A “yes” response to any of questions 5 through 17 does not, by itself, ensure that a mental health problem exists at this time. A “yes” response raises only the possibility of a current problem, which is why a consult with a mental health specialist is strongly recommended.
Mental Health Screening Form-III
Instructions: In this program, we help people with all their problems, not just their addictions. This commitment includes helping people with emotional problems. Our staff is ready to help you to deal with any emotional problems you may have, but we can do this only if we are aware of the problems. Any information you provide to us on this form will be kept in strict confidence. It will not be released to any outside person or agency without your permission. If you do not know how to answer these questions, ask the staff member giving you this form for guidance. Please note, each item refers to your entire life history, not just your current situation, this is why each question begins -“Have you ever ….” 1. Have you ever talked to a psychiatrist, psychologist, therapist, social worker, or counselor about an emotional problem? YES NO 2. Have you ever felt you needed help with your emotional problems, or have you had people tell you that you should get help for your emotional problems? YES NO 3. Have you ever been advised to take medication for anxiety, depression, hearing voices, or for any other emotional problem? YES NO 4 Have you ever been seen in a psychiatric emergency room or been hospitalized for psychiatric reasons? YES NO 5. Have you ever heard voices no one else could hear or seen objects or things which others could not see? YES NO 6. (a) Have you ever been depressed for weeks at a time, lost interest or pleasure in most activities, had trouble concentrating and making decisions, or thought about killing yourself? YES NO (b) Did you ever attempt to kill yourself? YES NO 7. Have you ever had nightmares or flashbacks as a result of being involved in some traumatic/terrible event? For example, warfare, gang fights, fire, domestic violence, rape, incest, car accident, being shot or stabbed? YES NO 8. Have you ever experienced any strong fears? For example, of heights, insects, animals, dirt, attending social events, being in a crowd, being alone, being in places where it may be hard to escape or get help? YES NO 9. Have you ever given in to an aggressive urge or impulse, on more than one occasion, that resulted in serious harm to others or led to the destruction of property? YES NO 10. Have you ever felt that people had something against you, without them necessarily saying so, or that someone or some group may be trying to influence your thoughts or behavior? YES NO 11. Have you ever experienced any emotional problems associated with your sexual interests, your sexual activities, or your choice of sexual partner? YES NO 12. Was there ever a period in your life when you spent a lot of time thinking and worrying about gaining weight, becoming fat, or controlling your eating? For example, by repeatedly dieting or fasting, engaging in much exercise to compensate for binge eating, taking enemas, or forcing yourself to throw up? YES NO 13. Have you ever had a period of time when you were so full of energy and your ideas came very rapidly, when you talked nearly non-stop, when you moved quickly from one activity to another, when you needed little sleep, and believed you could do almost anything? YES NO 14. Have you ever had spells or attacks when you suddenly felt anxious, frightened, uneasy to the extent that you began sweating, your heart began to beat rapidly, you were shaking or trembling, your stomach was upset, you felt dizzy or unsteady, as if you would faint? YES NO 15. Have you ever had a persistent, lasting thought or impulse to do something over and over that caused you considerable distress and interfered with normal routines, work, or your social relations? Examples would include repeatedly counting things, checking and rechecking on things you had done, washing and rewashing your hands, praying, or maintaining a very rigid schedule of daily activities from which you could not deviate. YES NO 16. Have you ever lost considerable sums of money through gambling or had problems at work, in school, with your family and friends as a result of your gambling? YES NO 17. Have you ever been told by teachers, guidance counselors, or others that you have a special learning problem? YES NO Print client’s name: ______ Program to which client will be assigned: ______ Name of admissions counselor: _________ Date: ______ Reviewer’s comments: ___________________________ _____________________________________________ _____________________________________________ _____________________________________________ Total Score: ______ (each yes = 1 point)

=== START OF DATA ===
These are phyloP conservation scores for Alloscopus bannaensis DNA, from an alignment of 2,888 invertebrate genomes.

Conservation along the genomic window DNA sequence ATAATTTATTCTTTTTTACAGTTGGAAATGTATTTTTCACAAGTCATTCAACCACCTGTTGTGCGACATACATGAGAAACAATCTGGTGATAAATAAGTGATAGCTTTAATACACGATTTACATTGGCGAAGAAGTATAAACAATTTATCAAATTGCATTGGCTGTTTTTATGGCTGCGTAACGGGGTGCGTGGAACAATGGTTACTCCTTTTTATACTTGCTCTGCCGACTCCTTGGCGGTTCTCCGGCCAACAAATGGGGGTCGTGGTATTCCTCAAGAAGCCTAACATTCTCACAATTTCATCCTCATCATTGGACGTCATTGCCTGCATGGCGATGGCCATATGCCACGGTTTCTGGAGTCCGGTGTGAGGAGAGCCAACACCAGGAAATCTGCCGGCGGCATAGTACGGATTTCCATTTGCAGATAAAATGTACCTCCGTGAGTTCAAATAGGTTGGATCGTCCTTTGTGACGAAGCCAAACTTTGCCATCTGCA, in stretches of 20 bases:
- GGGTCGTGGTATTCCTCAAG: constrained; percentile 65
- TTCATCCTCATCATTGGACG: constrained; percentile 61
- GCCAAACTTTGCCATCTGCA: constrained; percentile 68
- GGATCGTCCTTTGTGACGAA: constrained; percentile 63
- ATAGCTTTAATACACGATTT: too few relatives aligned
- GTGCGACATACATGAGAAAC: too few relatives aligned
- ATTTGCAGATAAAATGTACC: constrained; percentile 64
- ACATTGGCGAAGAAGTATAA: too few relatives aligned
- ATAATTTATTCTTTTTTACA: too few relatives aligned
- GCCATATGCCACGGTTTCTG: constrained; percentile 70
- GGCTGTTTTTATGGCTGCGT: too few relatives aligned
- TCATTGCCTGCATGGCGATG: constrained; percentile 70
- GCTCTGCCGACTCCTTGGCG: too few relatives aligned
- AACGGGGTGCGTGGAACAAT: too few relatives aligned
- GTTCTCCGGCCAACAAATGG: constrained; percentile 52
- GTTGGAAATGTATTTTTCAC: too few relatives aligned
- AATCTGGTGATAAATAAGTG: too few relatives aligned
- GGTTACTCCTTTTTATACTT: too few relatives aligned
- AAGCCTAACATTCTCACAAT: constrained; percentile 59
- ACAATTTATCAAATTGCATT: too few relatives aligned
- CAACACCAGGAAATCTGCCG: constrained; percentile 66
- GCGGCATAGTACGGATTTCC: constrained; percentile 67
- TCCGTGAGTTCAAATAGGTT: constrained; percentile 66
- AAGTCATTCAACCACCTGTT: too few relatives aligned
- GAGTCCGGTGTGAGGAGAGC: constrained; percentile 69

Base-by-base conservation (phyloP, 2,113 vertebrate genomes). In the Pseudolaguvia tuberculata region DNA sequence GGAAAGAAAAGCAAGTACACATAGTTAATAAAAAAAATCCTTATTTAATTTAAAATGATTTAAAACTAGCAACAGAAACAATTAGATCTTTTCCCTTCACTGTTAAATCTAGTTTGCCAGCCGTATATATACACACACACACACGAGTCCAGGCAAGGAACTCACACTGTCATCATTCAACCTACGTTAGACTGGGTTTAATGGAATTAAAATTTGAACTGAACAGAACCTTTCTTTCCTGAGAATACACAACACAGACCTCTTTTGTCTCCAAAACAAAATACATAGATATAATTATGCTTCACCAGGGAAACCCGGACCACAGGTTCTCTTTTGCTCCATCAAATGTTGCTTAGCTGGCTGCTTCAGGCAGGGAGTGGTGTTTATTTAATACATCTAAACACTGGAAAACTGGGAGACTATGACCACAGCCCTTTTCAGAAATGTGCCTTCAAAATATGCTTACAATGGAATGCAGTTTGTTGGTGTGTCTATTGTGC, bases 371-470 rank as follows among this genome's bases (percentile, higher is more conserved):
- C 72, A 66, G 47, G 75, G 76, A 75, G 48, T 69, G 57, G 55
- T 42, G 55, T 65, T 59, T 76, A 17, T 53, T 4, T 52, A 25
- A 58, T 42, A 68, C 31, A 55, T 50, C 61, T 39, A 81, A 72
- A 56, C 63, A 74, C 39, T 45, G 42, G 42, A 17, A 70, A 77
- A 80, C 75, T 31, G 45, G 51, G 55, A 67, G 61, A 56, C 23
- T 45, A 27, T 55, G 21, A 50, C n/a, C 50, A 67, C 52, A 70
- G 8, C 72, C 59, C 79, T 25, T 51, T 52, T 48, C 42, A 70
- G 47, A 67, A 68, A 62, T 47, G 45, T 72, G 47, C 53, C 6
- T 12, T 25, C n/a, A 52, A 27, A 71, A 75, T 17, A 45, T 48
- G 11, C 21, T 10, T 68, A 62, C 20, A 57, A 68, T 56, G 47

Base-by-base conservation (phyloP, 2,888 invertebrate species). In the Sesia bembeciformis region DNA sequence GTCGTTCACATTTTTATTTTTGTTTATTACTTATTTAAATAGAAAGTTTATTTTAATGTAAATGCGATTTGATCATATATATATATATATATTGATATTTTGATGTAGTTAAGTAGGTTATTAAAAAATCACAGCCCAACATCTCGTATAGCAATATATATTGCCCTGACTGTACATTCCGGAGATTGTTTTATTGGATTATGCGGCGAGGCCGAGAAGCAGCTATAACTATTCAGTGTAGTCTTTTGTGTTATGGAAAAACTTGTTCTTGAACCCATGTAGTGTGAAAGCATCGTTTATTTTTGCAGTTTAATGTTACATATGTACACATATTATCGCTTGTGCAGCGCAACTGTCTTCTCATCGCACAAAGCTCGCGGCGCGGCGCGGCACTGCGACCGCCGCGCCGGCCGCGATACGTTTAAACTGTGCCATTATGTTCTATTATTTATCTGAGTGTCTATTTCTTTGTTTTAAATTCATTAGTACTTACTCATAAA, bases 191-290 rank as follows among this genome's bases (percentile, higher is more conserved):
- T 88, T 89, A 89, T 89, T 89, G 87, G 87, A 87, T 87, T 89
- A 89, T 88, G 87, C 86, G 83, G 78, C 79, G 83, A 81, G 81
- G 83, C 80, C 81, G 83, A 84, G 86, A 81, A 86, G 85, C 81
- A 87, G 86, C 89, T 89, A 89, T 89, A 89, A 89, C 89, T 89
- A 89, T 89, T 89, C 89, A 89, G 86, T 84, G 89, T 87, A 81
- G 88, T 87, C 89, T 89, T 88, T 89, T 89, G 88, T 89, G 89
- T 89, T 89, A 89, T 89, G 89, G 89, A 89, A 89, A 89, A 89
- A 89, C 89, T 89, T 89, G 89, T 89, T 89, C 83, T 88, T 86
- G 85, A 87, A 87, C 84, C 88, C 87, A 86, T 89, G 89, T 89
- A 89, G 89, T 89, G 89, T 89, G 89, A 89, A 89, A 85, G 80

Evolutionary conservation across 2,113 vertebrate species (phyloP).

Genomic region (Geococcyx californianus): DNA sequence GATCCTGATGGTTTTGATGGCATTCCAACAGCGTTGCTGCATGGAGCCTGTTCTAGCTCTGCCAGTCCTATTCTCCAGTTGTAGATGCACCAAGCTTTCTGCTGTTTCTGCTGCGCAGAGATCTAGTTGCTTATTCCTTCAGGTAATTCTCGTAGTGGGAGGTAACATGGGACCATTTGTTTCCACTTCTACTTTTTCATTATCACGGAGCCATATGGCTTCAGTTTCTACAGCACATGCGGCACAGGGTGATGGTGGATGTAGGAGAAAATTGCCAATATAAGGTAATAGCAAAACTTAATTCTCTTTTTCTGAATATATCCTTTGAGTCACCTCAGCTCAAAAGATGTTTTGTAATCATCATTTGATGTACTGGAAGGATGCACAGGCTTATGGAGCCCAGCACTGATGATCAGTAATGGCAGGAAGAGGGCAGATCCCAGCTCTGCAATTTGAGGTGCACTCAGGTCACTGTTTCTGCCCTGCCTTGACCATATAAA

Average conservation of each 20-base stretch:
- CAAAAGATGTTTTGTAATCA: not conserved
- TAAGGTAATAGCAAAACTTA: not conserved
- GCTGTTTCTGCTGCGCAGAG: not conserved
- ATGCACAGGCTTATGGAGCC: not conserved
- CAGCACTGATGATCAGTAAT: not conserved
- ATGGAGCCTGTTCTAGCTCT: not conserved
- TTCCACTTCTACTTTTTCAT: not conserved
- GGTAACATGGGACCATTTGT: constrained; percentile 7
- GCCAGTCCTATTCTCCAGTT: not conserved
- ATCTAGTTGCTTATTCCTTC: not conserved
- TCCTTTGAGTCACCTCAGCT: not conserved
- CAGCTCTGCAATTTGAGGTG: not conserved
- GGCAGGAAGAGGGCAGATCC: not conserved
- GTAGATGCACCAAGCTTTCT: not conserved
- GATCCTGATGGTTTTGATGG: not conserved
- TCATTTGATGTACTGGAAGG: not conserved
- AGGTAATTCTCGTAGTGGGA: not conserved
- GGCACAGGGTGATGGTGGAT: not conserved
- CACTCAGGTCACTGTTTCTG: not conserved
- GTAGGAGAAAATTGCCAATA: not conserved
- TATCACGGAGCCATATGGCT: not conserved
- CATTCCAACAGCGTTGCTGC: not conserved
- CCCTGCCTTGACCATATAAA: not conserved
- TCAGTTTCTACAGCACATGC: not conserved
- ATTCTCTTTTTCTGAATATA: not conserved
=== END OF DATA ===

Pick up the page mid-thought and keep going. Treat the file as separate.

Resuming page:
Source: J.F.X. Carroll, Ph.D., and John J. McGinley, Ph.D.; Project Return Foundation, Inc., 2000.
This material may be reproduced or copied, in entirety, without permission. www
Simple Screening Instrument for Substance Abuse